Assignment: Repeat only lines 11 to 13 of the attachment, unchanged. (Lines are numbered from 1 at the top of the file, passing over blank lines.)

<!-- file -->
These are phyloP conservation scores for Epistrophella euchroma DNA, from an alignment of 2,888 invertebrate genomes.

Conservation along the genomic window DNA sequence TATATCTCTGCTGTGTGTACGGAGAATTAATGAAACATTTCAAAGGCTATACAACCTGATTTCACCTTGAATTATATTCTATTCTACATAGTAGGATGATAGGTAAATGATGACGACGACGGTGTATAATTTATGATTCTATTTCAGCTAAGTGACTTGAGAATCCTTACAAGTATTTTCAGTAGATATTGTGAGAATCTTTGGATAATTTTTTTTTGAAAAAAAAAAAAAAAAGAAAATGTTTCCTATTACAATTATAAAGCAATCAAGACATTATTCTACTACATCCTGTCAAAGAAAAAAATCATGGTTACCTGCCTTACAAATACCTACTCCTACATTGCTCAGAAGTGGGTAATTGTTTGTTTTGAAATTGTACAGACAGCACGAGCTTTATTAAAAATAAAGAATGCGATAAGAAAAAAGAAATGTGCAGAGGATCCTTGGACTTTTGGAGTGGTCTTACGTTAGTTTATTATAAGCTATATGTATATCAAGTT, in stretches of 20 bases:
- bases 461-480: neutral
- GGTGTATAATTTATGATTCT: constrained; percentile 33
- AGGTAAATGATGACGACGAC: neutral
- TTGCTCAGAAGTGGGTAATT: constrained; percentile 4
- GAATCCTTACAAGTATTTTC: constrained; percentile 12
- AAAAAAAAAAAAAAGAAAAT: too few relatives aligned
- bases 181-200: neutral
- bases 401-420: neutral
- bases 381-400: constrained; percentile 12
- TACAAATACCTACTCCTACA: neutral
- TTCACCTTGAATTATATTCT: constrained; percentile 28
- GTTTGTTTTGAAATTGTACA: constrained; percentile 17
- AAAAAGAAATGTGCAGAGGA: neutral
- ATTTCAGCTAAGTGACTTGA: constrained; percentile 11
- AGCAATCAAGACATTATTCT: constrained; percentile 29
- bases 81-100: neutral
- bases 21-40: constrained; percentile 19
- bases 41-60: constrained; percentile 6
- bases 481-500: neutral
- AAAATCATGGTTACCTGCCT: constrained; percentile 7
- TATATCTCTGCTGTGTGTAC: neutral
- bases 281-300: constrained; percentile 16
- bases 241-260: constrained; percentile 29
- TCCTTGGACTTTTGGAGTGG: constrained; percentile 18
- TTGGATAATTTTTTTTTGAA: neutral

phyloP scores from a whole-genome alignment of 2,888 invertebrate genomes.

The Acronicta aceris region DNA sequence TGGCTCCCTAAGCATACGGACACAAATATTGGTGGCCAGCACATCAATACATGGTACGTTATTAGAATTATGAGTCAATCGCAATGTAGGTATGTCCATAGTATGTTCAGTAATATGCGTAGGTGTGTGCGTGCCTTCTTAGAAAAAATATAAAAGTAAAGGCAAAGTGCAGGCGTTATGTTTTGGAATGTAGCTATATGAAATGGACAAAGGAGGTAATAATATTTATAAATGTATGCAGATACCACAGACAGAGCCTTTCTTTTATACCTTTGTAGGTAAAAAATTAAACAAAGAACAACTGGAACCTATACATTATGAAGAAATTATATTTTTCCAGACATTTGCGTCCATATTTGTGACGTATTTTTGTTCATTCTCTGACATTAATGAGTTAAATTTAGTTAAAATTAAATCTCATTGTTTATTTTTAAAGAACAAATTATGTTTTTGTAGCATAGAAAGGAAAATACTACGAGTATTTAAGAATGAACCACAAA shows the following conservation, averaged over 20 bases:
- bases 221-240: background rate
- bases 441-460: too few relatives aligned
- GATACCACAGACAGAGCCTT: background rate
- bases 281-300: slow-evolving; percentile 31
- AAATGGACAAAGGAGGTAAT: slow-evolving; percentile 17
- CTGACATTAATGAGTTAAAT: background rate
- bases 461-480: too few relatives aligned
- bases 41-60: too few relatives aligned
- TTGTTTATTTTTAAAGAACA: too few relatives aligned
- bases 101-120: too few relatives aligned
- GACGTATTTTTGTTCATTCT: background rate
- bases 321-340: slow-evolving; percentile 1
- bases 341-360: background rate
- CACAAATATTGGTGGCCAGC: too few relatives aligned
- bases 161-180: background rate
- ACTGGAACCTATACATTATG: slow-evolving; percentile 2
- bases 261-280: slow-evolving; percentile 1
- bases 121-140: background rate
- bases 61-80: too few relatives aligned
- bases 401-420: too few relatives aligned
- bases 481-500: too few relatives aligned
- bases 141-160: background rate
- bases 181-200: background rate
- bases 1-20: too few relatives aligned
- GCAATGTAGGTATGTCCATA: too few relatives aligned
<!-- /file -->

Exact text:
- bases 381-400: constrained; percentile 12
- TACAAATACCTACTCCTACA: neutral
- TTCACCTTGAATTATATTCT: constrained; percentile 28